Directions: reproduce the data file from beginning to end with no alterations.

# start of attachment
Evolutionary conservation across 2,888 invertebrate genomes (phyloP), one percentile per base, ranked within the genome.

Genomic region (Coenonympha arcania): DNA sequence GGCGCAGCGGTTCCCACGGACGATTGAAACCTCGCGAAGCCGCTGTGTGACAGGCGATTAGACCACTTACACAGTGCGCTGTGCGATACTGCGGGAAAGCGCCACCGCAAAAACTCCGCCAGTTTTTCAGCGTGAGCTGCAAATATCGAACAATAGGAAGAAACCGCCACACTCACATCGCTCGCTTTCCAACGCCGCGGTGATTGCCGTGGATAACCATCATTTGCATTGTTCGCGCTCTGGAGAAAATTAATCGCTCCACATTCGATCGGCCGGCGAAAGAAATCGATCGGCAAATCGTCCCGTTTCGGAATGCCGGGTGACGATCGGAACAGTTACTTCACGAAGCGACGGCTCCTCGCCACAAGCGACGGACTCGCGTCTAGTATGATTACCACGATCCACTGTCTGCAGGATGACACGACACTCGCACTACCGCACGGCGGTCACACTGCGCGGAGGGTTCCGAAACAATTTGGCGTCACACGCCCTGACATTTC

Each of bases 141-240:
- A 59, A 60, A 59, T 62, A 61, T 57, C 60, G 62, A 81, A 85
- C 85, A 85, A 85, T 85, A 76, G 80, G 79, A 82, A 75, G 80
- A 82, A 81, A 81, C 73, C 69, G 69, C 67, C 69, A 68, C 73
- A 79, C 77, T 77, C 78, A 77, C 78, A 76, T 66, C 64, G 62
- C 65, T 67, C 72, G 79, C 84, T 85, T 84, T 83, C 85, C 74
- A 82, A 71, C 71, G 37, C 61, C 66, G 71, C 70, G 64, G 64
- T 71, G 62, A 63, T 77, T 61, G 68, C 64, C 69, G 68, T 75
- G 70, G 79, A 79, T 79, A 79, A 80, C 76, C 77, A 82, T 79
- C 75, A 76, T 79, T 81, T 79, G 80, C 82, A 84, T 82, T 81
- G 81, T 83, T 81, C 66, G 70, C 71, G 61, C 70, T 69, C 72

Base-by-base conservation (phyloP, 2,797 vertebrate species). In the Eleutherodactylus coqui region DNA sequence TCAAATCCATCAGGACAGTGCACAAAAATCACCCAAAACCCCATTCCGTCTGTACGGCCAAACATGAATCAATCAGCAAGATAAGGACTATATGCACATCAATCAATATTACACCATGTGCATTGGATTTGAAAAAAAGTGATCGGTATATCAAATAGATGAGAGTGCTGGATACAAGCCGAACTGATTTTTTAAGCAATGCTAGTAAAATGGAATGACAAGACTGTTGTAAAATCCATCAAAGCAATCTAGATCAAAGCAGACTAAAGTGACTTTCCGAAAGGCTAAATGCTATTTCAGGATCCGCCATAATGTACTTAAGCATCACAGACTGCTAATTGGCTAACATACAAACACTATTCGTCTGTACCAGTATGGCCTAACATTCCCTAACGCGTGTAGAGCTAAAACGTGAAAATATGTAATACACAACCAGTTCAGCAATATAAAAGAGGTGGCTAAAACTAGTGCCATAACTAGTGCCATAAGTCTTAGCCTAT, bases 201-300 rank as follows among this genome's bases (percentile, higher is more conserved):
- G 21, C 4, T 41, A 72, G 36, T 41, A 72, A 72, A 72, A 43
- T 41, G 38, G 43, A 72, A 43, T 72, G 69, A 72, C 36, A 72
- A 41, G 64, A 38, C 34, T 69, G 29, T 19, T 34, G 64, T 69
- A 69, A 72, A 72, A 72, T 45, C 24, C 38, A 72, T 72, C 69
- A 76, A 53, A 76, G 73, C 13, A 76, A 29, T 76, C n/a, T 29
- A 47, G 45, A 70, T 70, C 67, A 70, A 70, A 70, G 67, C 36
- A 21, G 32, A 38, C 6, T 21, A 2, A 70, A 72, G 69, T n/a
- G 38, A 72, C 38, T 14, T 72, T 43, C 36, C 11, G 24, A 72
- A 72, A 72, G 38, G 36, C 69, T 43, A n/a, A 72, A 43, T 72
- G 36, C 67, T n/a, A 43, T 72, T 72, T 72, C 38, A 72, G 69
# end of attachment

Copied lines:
Evolutionary conservation across 2,888 invertebrate genomes (phyloP), one percentile per base, ranked within the genome.

Genomic region (Coenonympha arcania): DNA sequence GGCGCAGCGGTTCCCACGGACGATTGAAACCTCGCGAAGCCGCTGTGTGACAGGCGATTAGACCACTTACACAGTGCGCTGTGCGATACTGCGGGAAAGCGCCACCGCAAAAACTCCGCCAGTTTTTCAGCGTGAGCTGCAAATATCGAACAATAGGAAGAAACCGCCACACTCACATCGCTCGCTTTCCAACGCCGCGGTGATTGCCGTGGATAACCATCATTTGCATTGTTCGCGCTCTGGAGAAAATTAATCGCTCCACATTCGATCGGCCGGCGAAAGAAATCGATCGGCAAATCGTCCCGTTTCGGAATGCCGGGTGACGATCGGAACAGTTACTTCACGAAGCGACGGCTCCTCGCCACAAGCGACGGACTCGCGTCTAGTATGATTACCACGATCCACTGTCTGCAGGATGACACGACACTCGCACTACCGCACGGCGGTCACACTGCGCGGAGGGTTCCGAAACAATTTGGCGTCACACGCCCTGACATTTC

Each of bases 141-240:
- A 59, A 60, A 59, T 62, A 61, T 57, C 60, G 62, A 81, A 85
- C 85, A 85, A 85, T 85, A 76, G 80, G 79, A 82, A 75, G 80
- A 82, A 81, A 81, C 73, C 69, G 69, C 67, C 69, A 68, C 73
- A 79, C 77, T 77, C 78, A 77, C 78, A 76, T 66, C 64, G 62
- C 65, T 67, C 72, G 79, C 84, T 85, T 84, T 83, C 85, C 74
- A 82, A 71, C 71, G 37, C 61, C 66, G 71, C 70, G 64, G 64
- T 71, G 62, A 63, T 77, T 61, G 68, C 64, C 69, G 68, T 75
- G 70, G 79, A 79, T 79, A 79, A 80, C 76, C 77, A 82, T 79
- C 75, A 76, T 79, T 81, T 79, G 80, C 82, A 84, T 82, T 81
- G 81, T 83, T 81, C 66, G 70, C 71, G 61, C 70, T 69, C 72

Base-by-base conservation (phyloP, 2,797 vertebrate species). In the Eleutherodactylus coqui region DNA sequence TCAAATCCATCAGGACAGTGCACAAAAATCACCCAAAACCCCATTCCGTCTGTACGGCCAAACATGAATCAATCAGCAAGATAAGGACTATATGCACATCAATCAATATTACACCATGTGCATTGGATTTGAAAAAAAGTGATCGGTATATCAAATAGATGAGAGTGCTGGATACAAGCCGAACTGATTTTTTAAGCAATGCTAGTAAAATGGAATGACAAGACTGTTGTAAAATCCATCAAAGCAATCTAGATCAAAGCAGACTAAAGTGACTTTCCGAAAGGCTAAATGCTATTTCAGGATCCGCCATAATGTACTTAAGCATCACAGACTGCTAATTGGCTAACATACAAACACTATTCGTCTGTACCAGTATGGCCTAACATTCCCTAACGCGTGTAGAGCTAAAACGTGAAAATATGTAATACACAACCAGTTCAGCAATATAAAAGAGGTGGCTAAAACTAGTGCCATAACTAGTGCCATAAGTCTTAGCCTAT, bases 201-300 rank as follows among this genome's bases (percentile, higher is more conserved):
- G 21, C 4, T 41, A 72, G 36, T 41, A 72, A 72, A 72, A 43
- T 41, G 38, G 43, A 72, A 43, T 72, G 69, A 72, C 36, A 72
- A 41, G 64, A 38, C 34, T 69, G 29, T 19, T 34, G 64, T 69
- A 69, A 72, A 72, A 72, T 45, C 24, C 38, A 72, T 72, C 69
- A 76, A 53, A 76, G 73, C 13, A 76, A 29, T 76, C n/a, T 29
- A 47, G 45, A 70, T 70, C 67, A 70, A 70, A 70, G 67, C 36
- A 21, G 32, A 38, C 6, T 21, A 2, A 70, A 72, G 69, T n/a
- G 38, A 72, C 38, T 14, T 72, T 43, C 36, C 11, G 24, A 72
- A 72, A 72, G 38, G 36, C 69, T 43, A n/a, A 72, A 43, T 72
- G 36, C 67, T n/a, A 43, T 72, T 72, T 72, C 38, A 72, G 69